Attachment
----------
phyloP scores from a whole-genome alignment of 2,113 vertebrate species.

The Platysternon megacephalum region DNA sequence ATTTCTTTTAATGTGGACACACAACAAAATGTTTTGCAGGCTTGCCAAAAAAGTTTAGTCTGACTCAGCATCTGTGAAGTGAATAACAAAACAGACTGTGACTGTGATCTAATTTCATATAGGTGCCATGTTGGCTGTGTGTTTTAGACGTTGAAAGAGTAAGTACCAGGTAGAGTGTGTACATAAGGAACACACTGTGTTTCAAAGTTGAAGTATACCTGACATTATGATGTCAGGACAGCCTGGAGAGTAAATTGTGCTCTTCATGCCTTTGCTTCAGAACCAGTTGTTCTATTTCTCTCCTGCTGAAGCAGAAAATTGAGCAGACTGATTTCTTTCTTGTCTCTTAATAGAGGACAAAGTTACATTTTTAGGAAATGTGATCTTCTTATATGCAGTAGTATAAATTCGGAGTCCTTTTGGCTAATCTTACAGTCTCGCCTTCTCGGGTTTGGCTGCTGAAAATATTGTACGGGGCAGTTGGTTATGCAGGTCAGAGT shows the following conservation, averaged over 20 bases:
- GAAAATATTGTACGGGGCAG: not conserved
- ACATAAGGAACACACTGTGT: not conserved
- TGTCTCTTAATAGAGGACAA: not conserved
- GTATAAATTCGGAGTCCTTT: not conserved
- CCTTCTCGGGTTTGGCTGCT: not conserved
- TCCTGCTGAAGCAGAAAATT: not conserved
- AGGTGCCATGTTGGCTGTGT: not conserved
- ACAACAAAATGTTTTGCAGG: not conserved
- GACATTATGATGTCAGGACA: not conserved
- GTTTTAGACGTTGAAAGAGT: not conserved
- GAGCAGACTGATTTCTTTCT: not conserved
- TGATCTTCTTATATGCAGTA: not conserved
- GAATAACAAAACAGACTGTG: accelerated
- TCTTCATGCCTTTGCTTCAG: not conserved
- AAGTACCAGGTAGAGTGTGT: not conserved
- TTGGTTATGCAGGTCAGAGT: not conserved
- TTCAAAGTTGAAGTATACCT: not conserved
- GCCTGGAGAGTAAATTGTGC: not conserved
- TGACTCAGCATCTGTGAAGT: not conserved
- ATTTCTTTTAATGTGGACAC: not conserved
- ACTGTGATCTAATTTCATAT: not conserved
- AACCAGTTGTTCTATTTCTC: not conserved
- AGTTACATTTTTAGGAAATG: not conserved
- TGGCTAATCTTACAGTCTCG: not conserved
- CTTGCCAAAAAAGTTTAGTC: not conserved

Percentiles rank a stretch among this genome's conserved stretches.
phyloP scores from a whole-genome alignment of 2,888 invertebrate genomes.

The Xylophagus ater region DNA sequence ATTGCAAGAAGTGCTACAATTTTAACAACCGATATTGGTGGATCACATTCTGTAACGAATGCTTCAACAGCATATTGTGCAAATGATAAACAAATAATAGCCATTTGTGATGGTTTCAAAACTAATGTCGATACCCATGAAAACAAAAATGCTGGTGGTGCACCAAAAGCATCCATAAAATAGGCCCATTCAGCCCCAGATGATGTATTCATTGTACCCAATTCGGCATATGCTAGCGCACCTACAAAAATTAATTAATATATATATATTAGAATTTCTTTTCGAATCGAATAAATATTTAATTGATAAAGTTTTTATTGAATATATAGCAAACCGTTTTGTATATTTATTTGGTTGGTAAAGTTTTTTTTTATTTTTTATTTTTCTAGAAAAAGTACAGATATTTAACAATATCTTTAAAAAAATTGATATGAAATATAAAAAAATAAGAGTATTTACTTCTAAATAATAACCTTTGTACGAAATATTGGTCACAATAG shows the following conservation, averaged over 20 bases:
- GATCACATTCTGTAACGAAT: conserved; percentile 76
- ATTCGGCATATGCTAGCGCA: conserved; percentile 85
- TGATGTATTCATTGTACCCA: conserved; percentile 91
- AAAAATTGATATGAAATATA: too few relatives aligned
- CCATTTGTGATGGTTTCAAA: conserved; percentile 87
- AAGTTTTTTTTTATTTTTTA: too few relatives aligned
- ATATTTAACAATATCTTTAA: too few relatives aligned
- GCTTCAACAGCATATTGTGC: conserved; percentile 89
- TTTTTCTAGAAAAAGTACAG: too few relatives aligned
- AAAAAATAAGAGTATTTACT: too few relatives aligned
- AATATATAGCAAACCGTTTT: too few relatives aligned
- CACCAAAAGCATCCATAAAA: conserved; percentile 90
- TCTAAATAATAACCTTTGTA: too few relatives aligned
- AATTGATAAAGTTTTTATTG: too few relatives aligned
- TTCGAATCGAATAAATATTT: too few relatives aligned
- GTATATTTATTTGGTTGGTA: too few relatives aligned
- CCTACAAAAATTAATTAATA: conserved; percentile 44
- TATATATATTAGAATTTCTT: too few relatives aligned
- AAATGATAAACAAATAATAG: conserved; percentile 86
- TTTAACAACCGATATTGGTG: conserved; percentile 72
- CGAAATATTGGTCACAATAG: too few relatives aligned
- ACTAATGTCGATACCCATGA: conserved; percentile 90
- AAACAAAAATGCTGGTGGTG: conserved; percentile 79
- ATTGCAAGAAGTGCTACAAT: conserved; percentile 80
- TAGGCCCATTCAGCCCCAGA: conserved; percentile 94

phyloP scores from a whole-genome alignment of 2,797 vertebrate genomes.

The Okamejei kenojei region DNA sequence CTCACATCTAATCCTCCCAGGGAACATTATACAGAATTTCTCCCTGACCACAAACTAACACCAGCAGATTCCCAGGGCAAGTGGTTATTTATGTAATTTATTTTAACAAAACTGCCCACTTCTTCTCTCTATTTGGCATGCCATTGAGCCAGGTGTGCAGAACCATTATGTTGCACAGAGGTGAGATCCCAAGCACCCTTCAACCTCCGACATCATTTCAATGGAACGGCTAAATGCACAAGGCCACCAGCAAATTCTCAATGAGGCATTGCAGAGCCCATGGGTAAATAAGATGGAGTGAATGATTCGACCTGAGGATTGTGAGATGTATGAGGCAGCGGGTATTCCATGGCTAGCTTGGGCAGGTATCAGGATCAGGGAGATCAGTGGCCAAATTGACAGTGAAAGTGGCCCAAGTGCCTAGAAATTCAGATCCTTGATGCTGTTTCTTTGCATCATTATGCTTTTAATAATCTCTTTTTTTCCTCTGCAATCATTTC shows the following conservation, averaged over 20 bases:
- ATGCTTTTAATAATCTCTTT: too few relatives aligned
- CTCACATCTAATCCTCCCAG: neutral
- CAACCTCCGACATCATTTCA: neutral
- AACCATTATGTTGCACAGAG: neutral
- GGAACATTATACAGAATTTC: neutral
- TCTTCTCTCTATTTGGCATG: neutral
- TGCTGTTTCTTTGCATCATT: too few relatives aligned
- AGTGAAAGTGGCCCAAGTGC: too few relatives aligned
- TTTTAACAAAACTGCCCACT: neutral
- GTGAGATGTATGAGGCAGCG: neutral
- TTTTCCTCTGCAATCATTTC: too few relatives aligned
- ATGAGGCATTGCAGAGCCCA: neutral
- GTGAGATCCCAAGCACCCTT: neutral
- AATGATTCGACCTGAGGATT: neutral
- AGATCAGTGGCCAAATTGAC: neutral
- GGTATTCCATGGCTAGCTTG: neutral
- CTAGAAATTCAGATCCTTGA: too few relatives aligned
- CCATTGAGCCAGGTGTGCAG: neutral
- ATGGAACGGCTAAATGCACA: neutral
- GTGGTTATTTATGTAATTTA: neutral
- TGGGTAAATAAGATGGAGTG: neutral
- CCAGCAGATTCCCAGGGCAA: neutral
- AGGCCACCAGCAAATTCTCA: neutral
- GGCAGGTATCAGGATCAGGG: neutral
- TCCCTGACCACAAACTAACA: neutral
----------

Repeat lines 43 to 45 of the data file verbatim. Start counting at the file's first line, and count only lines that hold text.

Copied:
- TCTAAATAATAACCTTTGTA: too few relatives aligned
- AATTGATAAAGTTTTTATTG: too few relatives aligned
- TTCGAATCGAATAAATATTT: too few relatives aligned